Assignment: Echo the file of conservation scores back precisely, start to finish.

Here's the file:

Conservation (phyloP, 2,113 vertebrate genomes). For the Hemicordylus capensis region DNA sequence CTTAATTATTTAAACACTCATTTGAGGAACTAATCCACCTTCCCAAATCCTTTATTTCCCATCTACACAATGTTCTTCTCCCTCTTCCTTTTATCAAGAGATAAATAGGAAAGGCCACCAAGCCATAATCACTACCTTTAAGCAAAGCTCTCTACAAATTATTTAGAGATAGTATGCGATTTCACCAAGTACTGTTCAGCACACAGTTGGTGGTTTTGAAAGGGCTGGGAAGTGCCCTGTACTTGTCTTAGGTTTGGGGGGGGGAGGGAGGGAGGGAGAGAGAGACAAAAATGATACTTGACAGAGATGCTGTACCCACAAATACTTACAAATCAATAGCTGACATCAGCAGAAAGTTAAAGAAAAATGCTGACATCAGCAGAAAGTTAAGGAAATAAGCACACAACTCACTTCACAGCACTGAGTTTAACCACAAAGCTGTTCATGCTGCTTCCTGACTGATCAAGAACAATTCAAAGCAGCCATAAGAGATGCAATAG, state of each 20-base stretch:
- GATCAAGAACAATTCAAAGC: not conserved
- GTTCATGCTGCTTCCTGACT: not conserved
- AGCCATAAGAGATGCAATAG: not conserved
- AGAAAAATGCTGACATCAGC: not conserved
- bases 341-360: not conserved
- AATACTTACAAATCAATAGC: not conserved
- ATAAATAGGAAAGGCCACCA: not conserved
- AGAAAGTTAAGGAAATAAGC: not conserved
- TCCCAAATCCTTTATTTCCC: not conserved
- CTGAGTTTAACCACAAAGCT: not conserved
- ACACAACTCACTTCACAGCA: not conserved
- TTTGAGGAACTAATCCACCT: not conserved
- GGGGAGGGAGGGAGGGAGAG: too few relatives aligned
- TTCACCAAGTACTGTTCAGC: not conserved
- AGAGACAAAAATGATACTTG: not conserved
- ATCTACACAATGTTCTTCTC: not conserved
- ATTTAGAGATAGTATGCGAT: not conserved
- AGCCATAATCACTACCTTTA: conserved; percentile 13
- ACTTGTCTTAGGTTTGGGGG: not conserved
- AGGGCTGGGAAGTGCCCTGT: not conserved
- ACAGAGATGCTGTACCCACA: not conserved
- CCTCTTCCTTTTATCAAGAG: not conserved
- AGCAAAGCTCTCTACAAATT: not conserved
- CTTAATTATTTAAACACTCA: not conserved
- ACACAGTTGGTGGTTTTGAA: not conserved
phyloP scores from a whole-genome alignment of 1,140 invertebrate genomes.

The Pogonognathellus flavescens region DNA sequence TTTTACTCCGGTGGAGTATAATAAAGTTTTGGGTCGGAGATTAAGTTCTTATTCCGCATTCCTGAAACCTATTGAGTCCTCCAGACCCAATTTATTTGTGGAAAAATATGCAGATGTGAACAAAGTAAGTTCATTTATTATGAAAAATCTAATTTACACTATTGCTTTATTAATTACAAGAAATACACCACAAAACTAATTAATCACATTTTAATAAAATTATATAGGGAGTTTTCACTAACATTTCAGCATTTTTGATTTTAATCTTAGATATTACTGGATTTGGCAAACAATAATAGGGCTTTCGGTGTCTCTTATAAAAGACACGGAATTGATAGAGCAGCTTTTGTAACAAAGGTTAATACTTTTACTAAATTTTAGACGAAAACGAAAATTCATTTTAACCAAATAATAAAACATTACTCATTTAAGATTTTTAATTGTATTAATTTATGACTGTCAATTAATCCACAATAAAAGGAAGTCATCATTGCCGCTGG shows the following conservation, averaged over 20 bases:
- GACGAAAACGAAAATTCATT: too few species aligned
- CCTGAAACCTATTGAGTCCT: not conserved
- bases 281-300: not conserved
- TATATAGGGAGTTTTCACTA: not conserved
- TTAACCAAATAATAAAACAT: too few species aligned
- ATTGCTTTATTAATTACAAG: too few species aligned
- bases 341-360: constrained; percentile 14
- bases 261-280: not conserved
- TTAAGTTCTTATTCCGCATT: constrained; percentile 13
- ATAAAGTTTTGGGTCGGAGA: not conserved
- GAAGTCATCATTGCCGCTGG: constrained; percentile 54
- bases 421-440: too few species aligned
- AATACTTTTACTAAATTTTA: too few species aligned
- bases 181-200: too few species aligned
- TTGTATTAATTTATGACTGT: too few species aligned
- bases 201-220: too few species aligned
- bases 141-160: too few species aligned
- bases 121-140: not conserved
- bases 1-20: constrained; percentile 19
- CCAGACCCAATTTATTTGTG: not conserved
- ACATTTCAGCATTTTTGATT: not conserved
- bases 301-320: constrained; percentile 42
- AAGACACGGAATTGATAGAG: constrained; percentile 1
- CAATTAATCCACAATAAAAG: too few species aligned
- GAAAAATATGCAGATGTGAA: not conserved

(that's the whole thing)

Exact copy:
Conservation (phyloP, 2,113 vertebrate genomes). For the Hemicordylus capensis region DNA sequence CTTAATTATTTAAACACTCATTTGAGGAACTAATCCACCTTCCCAAATCCTTTATTTCCCATCTACACAATGTTCTTCTCCCTCTTCCTTTTATCAAGAGATAAATAGGAAAGGCCACCAAGCCATAATCACTACCTTTAAGCAAAGCTCTCTACAAATTATTTAGAGATAGTATGCGATTTCACCAAGTACTGTTCAGCACACAGTTGGTGGTTTTGAAAGGGCTGGGAAGTGCCCTGTACTTGTCTTAGGTTTGGGGGGGGGAGGGAGGGAGGGAGAGAGAGACAAAAATGATACTTGACAGAGATGCTGTACCCACAAATACTTACAAATCAATAGCTGACATCAGCAGAAAGTTAAAGAAAAATGCTGACATCAGCAGAAAGTTAAGGAAATAAGCACACAACTCACTTCACAGCACTGAGTTTAACCACAAAGCTGTTCATGCTGCTTCCTGACTGATCAAGAACAATTCAAAGCAGCCATAAGAGATGCAATAG, state of each 20-base stretch:
- GATCAAGAACAATTCAAAGC: not conserved
- GTTCATGCTGCTTCCTGACT: not conserved
- AGCCATAAGAGATGCAATAG: not conserved
- AGAAAAATGCTGACATCAGC: not conserved
- bases 341-360: not conserved
- AATACTTACAAATCAATAGC: not conserved
- ATAAATAGGAAAGGCCACCA: not conserved
- AGAAAGTTAAGGAAATAAGC: not conserved
- TCCCAAATCCTTTATTTCCC: not conserved
- CTGAGTTTAACCACAAAGCT: not conserved
- ACACAACTCACTTCACAGCA: not conserved
- TTTGAGGAACTAATCCACCT: not conserved
- GGGGAGGGAGGGAGGGAGAG: too few relatives aligned
- TTCACCAAGTACTGTTCAGC: not conserved
- AGAGACAAAAATGATACTTG: not conserved
- ATCTACACAATGTTCTTCTC: not conserved
- ATTTAGAGATAGTATGCGAT: not conserved
- AGCCATAATCACTACCTTTA: conserved; percentile 13
- ACTTGTCTTAGGTTTGGGGG: not conserved
- AGGGCTGGGAAGTGCCCTGT: not conserved
- ACAGAGATGCTGTACCCACA: not conserved
- CCTCTTCCTTTTATCAAGAG: not conserved
- AGCAAAGCTCTCTACAAATT: not conserved
- CTTAATTATTTAAACACTCA: not conserved
- ACACAGTTGGTGGTTTTGAA: not conserved
phyloP scores from a whole-genome alignment of 1,140 invertebrate genomes.

The Pogonognathellus flavescens region DNA sequence TTTTACTCCGGTGGAGTATAATAAAGTTTTGGGTCGGAGATTAAGTTCTTATTCCGCATTCCTGAAACCTATTGAGTCCTCCAGACCCAATTTATTTGTGGAAAAATATGCAGATGTGAACAAAGTAAGTTCATTTATTATGAAAAATCTAATTTACACTATTGCTTTATTAATTACAAGAAATACACCACAAAACTAATTAATCACATTTTAATAAAATTATATAGGGAGTTTTCACTAACATTTCAGCATTTTTGATTTTAATCTTAGATATTACTGGATTTGGCAAACAATAATAGGGCTTTCGGTGTCTCTTATAAAAGACACGGAATTGATAGAGCAGCTTTTGTAACAAAGGTTAATACTTTTACTAAATTTTAGACGAAAACGAAAATTCATTTTAACCAAATAATAAAACATTACTCATTTAAGATTTTTAATTGTATTAATTTATGACTGTCAATTAATCCACAATAAAAGGAAGTCATCATTGCCGCTGG shows the following conservation, averaged over 20 bases:
- GACGAAAACGAAAATTCATT: too few species aligned
- CCTGAAACCTATTGAGTCCT: not conserved
- bases 281-300: not conserved
- TATATAGGGAGTTTTCACTA: not conserved
- TTAACCAAATAATAAAACAT: too few species aligned
- ATTGCTTTATTAATTACAAG: too few species aligned
- bases 341-360: constrained; percentile 14
- bases 261-280: not conserved
- TTAAGTTCTTATTCCGCATT: constrained; percentile 13
- ATAAAGTTTTGGGTCGGAGA: not conserved
- GAAGTCATCATTGCCGCTGG: constrained; percentile 54
- bases 421-440: too few species aligned
- AATACTTTTACTAAATTTTA: too few species aligned
- bases 181-200: too few species aligned
- TTGTATTAATTTATGACTGT: too few species aligned
- bases 201-220: too few species aligned
- bases 141-160: too few species aligned
- bases 121-140: not conserved
- bases 1-20: constrained; percentile 19
- CCAGACCCAATTTATTTGTG: not conserved
- ACATTTCAGCATTTTTGATT: not conserved
- bases 301-320: constrained; percentile 42
- AAGACACGGAATTGATAGAG: constrained; percentile 1
- CAATTAATCCACAATAAAAG: too few species aligned
- GAAAAATATGCAGATGTGAA: not conserved